When Mankato resident and outdoor enthusiast Dan Lee started thinking about how he was going to celebrate his 30th birthday this past January, he knew he wanted to do something out-of-the-box. But how he ended up spending his special day was a little more than even he had planned: climbing to the top of Mt. Kilimanjaro.
“I decided that I wanted to give myself a special birthday,” he said. “I started thinking about what to do… and I bought my plane ticket for Africa and decided, ‘That’s what I’m going to do.’ If you’d asked me a year ago, Kilimanjaro definitely wasn’t on my radar.”
Climbing a mountain might not have been on his radar, but an adventure like this wasn’t exactly new to him, either. Thanks to a 55-day trip via stand up paddle board down the Mississippi River in 2017, Lee holds an unofficial world record for the quickest trip down that river by that mode of transportation. And now that he’s summited Africa’s highest peak, he’s already preparing for his next adventure: climbing to the top of Ecuador’s Mt. Cotopaxi, one of the world’s highest volcanoes.
But Lee isn’t just an adrenaline nut—he’s also deeply committed to helping others while he pushes himself. He raised funds for kids’ summer camps during his trip along the Mississippi, and his trip to Africa included raising funds for ROMP (the Range of Motion Project), a nonprofit organization that provides prosthetic care for under-served populations. Lee’s trip to Ecuador will be no different, as he raises funds for the same cause.
“Because I’ve been able to have so many adventures, I always want to give back to anyone else that I can give back to,” Lee said. “ROMP is such a great cause, [and] a cause that should be known about.”
Pushing His Limits
Lee grew up in Mankato and always enjoyed being outside. He spent his summers fishing, canoeing, kayaking and camping out along the river. Then, during college, he discovered paddle boarding while he was working as a guide at Bent River Outfitter, and he got hooked.
Because I’ve been able to have so many adventures, I always want to give back to anyone else that I can give back to.Dan Lee
Lee graduated from MSU Mankato in 2012 with a degree in recreation, parks and leisure services. Following that, he moved to Colorado to work at the National Sports Center for the Disabled. While he was there, he learned of ROMP and began volunteering with the organization. Even when Lee moved back to the area in 2017, he still stayed in contact with ROMP’s director.
Back in Mankato, Lee found a job at Scheels and also continued working at Bent River Outfitter during warmer months. He also started working toward a dream he’d been mulling over for years: paddle boarding the entire length of the Mississippi River.
“The idea to paddle the Mississippi has always been in the back of my head growing up in Minnesota because we are the head waters of the river and surrounded by so many rivers and lakes,” he explained.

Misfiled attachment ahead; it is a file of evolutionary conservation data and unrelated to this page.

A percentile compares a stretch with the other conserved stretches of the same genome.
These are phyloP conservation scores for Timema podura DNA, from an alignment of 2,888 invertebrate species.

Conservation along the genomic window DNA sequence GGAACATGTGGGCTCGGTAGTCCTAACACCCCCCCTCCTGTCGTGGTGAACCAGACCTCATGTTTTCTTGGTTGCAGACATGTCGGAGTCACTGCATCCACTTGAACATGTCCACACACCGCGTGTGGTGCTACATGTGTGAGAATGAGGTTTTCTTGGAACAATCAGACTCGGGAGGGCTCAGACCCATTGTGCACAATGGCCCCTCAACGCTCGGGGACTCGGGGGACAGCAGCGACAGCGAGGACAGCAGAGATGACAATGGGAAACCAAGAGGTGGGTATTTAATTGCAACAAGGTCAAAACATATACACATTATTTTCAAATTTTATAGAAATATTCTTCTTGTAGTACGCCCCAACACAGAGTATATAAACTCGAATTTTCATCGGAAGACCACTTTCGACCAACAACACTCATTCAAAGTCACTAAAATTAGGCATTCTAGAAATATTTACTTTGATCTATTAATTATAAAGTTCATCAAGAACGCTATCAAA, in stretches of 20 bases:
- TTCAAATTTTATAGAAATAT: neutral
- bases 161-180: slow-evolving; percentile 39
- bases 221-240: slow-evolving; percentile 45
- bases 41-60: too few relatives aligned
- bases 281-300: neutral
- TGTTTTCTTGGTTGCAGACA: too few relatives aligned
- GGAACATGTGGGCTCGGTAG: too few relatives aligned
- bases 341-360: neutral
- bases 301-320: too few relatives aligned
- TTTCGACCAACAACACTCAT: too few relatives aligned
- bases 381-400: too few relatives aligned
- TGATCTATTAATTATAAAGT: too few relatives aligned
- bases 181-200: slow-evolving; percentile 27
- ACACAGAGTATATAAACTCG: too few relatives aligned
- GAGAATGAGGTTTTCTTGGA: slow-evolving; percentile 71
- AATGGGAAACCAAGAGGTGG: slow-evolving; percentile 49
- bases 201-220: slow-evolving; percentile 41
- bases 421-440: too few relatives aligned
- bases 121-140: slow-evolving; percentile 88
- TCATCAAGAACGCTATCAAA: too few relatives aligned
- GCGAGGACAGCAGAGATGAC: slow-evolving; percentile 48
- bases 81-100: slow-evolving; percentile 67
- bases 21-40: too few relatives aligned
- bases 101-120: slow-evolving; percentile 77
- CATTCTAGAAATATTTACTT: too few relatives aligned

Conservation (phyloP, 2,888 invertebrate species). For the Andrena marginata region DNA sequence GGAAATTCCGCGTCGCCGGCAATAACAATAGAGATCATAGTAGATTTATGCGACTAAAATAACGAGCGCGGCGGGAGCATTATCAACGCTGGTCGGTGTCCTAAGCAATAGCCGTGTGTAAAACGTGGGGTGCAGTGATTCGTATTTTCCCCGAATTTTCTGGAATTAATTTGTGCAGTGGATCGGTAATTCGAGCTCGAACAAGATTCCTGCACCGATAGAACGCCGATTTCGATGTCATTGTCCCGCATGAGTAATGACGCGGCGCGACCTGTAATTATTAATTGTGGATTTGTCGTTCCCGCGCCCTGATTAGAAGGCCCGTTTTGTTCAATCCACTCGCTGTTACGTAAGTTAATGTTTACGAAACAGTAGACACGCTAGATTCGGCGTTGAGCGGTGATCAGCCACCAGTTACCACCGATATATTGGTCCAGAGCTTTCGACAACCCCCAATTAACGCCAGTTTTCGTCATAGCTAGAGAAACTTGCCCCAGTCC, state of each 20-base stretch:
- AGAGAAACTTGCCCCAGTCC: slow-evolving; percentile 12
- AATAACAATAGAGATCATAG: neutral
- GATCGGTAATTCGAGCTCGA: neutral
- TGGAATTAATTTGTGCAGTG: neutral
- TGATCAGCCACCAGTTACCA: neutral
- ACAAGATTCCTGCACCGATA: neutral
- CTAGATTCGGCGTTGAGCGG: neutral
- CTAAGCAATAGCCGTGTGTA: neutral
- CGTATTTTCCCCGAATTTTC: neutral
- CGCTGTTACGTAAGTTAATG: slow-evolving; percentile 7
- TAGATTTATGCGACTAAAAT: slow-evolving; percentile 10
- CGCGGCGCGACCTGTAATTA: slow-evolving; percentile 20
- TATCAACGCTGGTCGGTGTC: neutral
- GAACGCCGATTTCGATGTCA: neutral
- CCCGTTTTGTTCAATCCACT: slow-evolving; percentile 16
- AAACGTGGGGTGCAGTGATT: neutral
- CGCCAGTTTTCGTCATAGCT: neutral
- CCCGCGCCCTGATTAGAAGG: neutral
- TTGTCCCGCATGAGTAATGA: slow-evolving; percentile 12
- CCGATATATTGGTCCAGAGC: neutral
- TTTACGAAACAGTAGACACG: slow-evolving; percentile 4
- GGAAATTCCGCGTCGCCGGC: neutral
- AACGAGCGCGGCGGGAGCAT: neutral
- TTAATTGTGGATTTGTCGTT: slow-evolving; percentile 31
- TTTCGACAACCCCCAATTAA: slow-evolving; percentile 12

Lee decided to tweak his dream to include his new passion for paddle boarding, mapping out an arduous, 2,300-mile journey from Lake Itasca to Port Eads. He planned to start in late August and average 50 miles a day for the next 50 days—which would end up being a world record, if he managed to pull it off.
“I had set in my mind to do it the fastest it’s been done before by a paddle boarder,” he said.
Lee set off on Aug. 31, traveling with camping gear, a hammock and freeze-dried foods, as well as a solar panel to charge batteries and a GPS tracking device. He continually woke at 6 a.m. to paddle for hours, withstanding brutal winds, rainy weather, bugs and heat. He spent most of the nights in his hammock along the way, though other times people would invite him to stay with them at their house or RV, feeding him, doing his laundry and even paying for his campsites.
Lee ended up with a daily average of about 43 miles, which was still quick enough to earn him the world record for fastest trip down the Mississippi on a paddle board. The record isn’t official, since Lee hasn’t sent in all the photos, signatures and GPS tracking required, but for him, that’s not the point. His goal was to push himself farther than he had thought he could go—and to find a way to help others enjoy the beauty of nature too.
[To learn more about Dan’s Mississippi adventure read the story Dan on the Water – ‘SUP Mississippi? here on MankatoLIFE]
That’s why he also worked to raise $6,000 for the American Camp Association, which offers scholarships for kids to attend summer camp. Lee, who worked as a camp counselor for three years, said he wanted to ensure more kids could experience nature.
“I’ve seen the influence on kids that do go to overnight camps,” he said. “They achieve things at camp that they never thought they could do and maybe would not have if they were not given the opportunity until camp provided it for them. I myself achieved things working at a camp for three years that I thought I would have never done before. Being able to give back to a camp that gave so much to me was a great way to repay them for the amazing things camp put in to my life.”
A New Challenge
This year, Lee started thinking about more ways to push himself while also raising funds for a worthy cause. He turned back to ROMP, learning that volunteers go on climbing trips around the world while fundraising for the organization. Climbers choose their own trips and their own fundraising goals.
Lee chose Mt. Kilimanjaro, only organizing his trip about three months in advance. He had experience climbing mountains thanks to his time in Colorado, but he had never climbed anything higher than 15,000 feet (Kilimanjaro is roughly 19,300 feet in elevation). He planned to simply fly over and climb it by himself, but he was eventually joined by his friend, Willy Mekeel.